The night of my initial diagnosis (Tuesday, May 3, 2016) was a sleepless night for me. I had just heard the man who would become my oncologist tell me I would probably not survive two years.
That night I found comfort listening to U2’s 40, which the lyrics are taken from Psalm 40. Through the dark of the night until early morning, I played it on a loop.
Psalm 40 celebrates the faithfulness of God…
“I waited patiently for the Lord; he turned to me and heard my cry. He lifted me out of the slimy pit, out of the mud and mire; he set my feet on a rock and me a firm place to stand.” Psalm 40:1-2
while at the same time capturing a sense of urgency or great need…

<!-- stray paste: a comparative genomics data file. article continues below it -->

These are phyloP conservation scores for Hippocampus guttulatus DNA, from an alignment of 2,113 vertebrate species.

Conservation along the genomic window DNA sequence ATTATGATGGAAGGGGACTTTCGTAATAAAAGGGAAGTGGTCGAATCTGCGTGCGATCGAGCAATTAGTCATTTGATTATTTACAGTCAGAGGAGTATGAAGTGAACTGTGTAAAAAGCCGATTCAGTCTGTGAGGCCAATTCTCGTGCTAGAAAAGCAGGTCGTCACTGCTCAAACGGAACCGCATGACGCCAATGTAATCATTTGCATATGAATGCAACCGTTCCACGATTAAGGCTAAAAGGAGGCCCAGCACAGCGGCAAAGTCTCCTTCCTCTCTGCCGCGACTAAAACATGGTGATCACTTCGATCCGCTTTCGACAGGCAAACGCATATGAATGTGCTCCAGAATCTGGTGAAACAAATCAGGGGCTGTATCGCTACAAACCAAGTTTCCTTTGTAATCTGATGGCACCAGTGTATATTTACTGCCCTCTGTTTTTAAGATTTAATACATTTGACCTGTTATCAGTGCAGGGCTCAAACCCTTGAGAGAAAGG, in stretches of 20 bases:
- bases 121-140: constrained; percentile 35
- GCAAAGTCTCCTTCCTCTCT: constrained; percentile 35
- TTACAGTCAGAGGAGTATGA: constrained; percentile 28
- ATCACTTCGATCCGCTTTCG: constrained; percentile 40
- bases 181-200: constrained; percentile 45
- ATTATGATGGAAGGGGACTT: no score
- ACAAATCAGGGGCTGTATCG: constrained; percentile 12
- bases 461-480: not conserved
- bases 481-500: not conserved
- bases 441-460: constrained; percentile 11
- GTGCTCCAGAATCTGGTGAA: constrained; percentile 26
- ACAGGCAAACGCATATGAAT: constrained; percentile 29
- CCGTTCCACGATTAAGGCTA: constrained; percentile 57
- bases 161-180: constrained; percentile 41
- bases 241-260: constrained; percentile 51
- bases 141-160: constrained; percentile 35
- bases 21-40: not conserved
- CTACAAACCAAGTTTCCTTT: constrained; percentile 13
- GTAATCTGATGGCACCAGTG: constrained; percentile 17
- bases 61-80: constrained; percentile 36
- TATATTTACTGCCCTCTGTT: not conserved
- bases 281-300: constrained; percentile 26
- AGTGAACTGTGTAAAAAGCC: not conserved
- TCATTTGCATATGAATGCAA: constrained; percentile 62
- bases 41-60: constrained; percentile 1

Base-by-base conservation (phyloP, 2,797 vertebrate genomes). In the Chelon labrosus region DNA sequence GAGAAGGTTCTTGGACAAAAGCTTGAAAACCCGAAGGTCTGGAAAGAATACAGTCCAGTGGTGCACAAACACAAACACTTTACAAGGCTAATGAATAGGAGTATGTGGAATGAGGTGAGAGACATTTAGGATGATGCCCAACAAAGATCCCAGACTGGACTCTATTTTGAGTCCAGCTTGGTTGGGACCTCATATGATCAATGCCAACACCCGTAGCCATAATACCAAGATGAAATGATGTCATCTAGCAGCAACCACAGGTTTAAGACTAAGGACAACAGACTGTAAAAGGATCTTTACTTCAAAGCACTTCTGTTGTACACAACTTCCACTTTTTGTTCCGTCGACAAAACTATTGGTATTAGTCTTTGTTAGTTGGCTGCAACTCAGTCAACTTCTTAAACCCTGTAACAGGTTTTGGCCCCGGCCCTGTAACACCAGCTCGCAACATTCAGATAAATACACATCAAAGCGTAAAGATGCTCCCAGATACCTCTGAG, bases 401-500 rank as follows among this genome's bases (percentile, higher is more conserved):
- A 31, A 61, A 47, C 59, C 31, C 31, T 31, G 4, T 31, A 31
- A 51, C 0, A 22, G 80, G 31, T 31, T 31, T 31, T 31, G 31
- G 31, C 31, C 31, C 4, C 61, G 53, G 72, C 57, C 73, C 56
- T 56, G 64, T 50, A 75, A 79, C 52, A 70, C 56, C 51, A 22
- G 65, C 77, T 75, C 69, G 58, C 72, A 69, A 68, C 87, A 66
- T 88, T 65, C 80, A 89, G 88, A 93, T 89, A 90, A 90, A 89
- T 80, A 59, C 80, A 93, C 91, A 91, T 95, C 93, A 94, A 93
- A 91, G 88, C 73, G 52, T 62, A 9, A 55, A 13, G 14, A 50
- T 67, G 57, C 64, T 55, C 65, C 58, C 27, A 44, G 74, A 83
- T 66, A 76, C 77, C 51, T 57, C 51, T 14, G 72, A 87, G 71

“Do not withhold your mercy from me, Lord; may your love and faithfulness always protect me. For troubles without number surround me; my sins have overtaken me, and I cannot see. They are more than the hairs of my head, and my heart fails within me. Be pleased to save me, Lord; come quickly, Lord, to help me (Psalm 40: 11-13).”
U2 captures the urgency, longing, and sense of great need with the chorus of their song.
How long to sing this song?
How long to sing this song?
How long, how long, how long
How long to sing this song?
I wrote about this song in a previous post on Hope Has Arrived.
Asking some serious questions
This song caused me to ask some deep questions: How long must I cry out in the face of the trials and tribulations of my life before God hears and lifts me from the slimy pit and places me upon the solid rock?
How long must my heart break, my body grow weary before I am filled with strength from the Spirit of God?